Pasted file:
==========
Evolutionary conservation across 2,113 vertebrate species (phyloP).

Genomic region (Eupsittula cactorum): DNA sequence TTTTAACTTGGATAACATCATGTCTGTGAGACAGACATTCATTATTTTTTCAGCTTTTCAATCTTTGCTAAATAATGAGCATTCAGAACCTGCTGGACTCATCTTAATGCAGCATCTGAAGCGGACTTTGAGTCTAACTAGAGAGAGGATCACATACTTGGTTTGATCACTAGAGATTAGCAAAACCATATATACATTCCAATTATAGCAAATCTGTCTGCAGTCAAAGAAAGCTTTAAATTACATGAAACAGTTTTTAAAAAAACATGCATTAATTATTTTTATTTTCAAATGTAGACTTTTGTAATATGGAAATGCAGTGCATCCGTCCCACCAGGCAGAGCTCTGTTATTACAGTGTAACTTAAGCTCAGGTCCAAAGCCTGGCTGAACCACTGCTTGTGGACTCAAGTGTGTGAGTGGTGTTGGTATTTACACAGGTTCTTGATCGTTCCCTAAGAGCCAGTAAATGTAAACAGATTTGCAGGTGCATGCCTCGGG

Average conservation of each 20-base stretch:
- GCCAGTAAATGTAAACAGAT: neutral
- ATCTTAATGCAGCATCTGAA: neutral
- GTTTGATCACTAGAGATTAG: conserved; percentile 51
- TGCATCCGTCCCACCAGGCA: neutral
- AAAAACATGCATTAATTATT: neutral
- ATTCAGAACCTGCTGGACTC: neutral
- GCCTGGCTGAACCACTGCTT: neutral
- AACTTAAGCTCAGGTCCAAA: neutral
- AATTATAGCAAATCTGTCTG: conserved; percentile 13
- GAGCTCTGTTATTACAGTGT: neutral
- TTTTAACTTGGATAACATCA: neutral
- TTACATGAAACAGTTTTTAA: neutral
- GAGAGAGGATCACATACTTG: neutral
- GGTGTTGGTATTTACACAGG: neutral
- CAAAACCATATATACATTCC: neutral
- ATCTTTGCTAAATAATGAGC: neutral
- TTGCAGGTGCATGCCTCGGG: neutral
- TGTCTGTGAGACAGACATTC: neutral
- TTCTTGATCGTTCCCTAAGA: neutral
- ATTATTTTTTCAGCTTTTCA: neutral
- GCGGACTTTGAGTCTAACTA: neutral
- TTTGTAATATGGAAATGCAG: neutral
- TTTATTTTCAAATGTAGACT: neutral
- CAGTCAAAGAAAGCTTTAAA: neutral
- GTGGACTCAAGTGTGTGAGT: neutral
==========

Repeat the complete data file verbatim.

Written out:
Evolutionary conservation across 2,113 vertebrate species (phyloP).

Genomic region (Eupsittula cactorum): DNA sequence TTTTAACTTGGATAACATCATGTCTGTGAGACAGACATTCATTATTTTTTCAGCTTTTCAATCTTTGCTAAATAATGAGCATTCAGAACCTGCTGGACTCATCTTAATGCAGCATCTGAAGCGGACTTTGAGTCTAACTAGAGAGAGGATCACATACTTGGTTTGATCACTAGAGATTAGCAAAACCATATATACATTCCAATTATAGCAAATCTGTCTGCAGTCAAAGAAAGCTTTAAATTACATGAAACAGTTTTTAAAAAAACATGCATTAATTATTTTTATTTTCAAATGTAGACTTTTGTAATATGGAAATGCAGTGCATCCGTCCCACCAGGCAGAGCTCTGTTATTACAGTGTAACTTAAGCTCAGGTCCAAAGCCTGGCTGAACCACTGCTTGTGGACTCAAGTGTGTGAGTGGTGTTGGTATTTACACAGGTTCTTGATCGTTCCCTAAGAGCCAGTAAATGTAAACAGATTTGCAGGTGCATGCCTCGGG

Average conservation of each 20-base stretch:
- GCCAGTAAATGTAAACAGAT: neutral
- ATCTTAATGCAGCATCTGAA: neutral
- GTTTGATCACTAGAGATTAG: conserved; percentile 51
- TGCATCCGTCCCACCAGGCA: neutral
- AAAAACATGCATTAATTATT: neutral
- ATTCAGAACCTGCTGGACTC: neutral
- GCCTGGCTGAACCACTGCTT: neutral
- AACTTAAGCTCAGGTCCAAA: neutral
- AATTATAGCAAATCTGTCTG: conserved; percentile 13
- GAGCTCTGTTATTACAGTGT: neutral
- TTTTAACTTGGATAACATCA: neutral
- TTACATGAAACAGTTTTTAA: neutral
- GAGAGAGGATCACATACTTG: neutral
- GGTGTTGGTATTTACACAGG: neutral
- CAAAACCATATATACATTCC: neutral
- ATCTTTGCTAAATAATGAGC: neutral
- TTGCAGGTGCATGCCTCGGG: neutral
- TGTCTGTGAGACAGACATTC: neutral
- TTCTTGATCGTTCCCTAAGA: neutral
- ATTATTTTTTCAGCTTTTCA: neutral
- GCGGACTTTGAGTCTAACTA: neutral
- TTTGTAATATGGAAATGCAG: neutral
- TTTATTTTCAAATGTAGACT: neutral
- CAGTCAAAGAAAGCTTTAAA: neutral
- GTGGACTCAAGTGTGTGAGT: neutral